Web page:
SALEM, Ore. (AP) -- For Oregon and Washington advocates pressing for a physician-assisted suicide law in the 1990s, the attention-seeking behavior of Dr. Jack Kevorkian provided a model for many doctors and activists -- of what not to do.
The Michigan-born pathologist, who died Friday, helped people end their lives with a carbon-monoxide suicide machine built from spare parts.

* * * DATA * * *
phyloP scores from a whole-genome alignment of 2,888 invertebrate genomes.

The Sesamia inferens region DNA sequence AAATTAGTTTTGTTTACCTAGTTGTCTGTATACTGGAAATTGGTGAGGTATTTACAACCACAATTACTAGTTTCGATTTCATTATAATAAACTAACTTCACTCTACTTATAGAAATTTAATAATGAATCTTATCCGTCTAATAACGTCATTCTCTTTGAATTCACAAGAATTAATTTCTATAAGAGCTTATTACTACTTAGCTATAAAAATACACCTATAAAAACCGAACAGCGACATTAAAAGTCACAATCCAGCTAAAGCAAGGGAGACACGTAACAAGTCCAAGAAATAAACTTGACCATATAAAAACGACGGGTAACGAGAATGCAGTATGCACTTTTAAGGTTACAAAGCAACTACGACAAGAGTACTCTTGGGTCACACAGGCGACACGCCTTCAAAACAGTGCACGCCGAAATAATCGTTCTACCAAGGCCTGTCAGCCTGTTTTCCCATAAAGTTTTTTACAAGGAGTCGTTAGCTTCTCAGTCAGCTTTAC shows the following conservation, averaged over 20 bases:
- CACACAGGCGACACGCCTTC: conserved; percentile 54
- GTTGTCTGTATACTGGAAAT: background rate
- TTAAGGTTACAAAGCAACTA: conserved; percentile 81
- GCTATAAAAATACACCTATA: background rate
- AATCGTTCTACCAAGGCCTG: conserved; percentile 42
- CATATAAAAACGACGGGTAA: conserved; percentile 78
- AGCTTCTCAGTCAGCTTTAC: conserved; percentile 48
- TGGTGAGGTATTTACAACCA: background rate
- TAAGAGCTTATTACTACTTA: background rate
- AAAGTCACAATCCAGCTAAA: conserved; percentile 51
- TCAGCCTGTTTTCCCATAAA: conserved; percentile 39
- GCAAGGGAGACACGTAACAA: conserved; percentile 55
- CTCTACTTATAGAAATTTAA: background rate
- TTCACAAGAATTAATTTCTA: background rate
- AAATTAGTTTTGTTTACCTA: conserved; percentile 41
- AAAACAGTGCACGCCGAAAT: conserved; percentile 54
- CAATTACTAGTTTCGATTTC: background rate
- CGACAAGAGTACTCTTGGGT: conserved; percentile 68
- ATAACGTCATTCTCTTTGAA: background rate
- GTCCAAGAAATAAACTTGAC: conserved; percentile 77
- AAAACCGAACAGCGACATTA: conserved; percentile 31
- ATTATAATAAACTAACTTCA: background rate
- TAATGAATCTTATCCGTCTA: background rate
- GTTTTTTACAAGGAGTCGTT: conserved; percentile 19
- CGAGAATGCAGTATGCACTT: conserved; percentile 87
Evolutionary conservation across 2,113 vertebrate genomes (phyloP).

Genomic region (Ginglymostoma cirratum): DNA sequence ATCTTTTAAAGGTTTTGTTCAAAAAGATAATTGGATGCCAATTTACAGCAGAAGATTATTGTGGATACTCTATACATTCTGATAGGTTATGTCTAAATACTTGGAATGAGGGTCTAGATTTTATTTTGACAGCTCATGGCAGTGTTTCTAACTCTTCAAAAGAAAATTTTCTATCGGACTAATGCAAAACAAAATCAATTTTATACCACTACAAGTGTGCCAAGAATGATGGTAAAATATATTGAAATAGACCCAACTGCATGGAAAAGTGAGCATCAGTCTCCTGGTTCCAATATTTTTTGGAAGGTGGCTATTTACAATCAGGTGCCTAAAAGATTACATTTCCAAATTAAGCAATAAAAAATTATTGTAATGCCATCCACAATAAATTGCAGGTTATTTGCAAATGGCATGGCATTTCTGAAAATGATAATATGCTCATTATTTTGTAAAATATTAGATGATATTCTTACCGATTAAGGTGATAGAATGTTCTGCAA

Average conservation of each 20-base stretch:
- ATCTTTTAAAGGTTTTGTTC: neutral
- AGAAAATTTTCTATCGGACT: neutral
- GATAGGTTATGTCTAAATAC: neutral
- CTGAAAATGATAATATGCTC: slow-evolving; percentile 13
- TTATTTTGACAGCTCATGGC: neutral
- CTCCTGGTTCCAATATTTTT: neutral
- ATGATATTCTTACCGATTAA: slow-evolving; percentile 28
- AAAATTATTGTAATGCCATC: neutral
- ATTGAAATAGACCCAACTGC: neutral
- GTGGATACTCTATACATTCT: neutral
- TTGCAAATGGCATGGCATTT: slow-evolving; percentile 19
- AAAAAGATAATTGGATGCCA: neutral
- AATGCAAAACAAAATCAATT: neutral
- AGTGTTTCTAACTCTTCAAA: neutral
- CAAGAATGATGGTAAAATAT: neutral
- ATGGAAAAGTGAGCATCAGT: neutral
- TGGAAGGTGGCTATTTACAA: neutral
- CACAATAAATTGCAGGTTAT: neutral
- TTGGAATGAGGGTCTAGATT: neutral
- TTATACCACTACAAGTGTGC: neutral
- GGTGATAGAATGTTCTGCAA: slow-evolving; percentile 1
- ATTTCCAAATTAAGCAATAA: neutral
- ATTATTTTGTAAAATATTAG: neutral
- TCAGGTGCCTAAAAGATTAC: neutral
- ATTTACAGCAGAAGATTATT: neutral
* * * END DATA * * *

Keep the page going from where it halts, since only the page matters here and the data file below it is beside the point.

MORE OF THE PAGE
He became a public figure in 1990 when he used his machine to inject lethal drugs into an Alzheimer's patient. He continued with his unorthodox methods throughout the decade.
"Jack Kevorkian raised the profile of the issue fairly quickly with his antics in Michigan," said Portland attorney Eli Stutsman, who was the lead drafter of assisted suicide laws in Oregon and Washington. "But he also put a very bad face on the issue."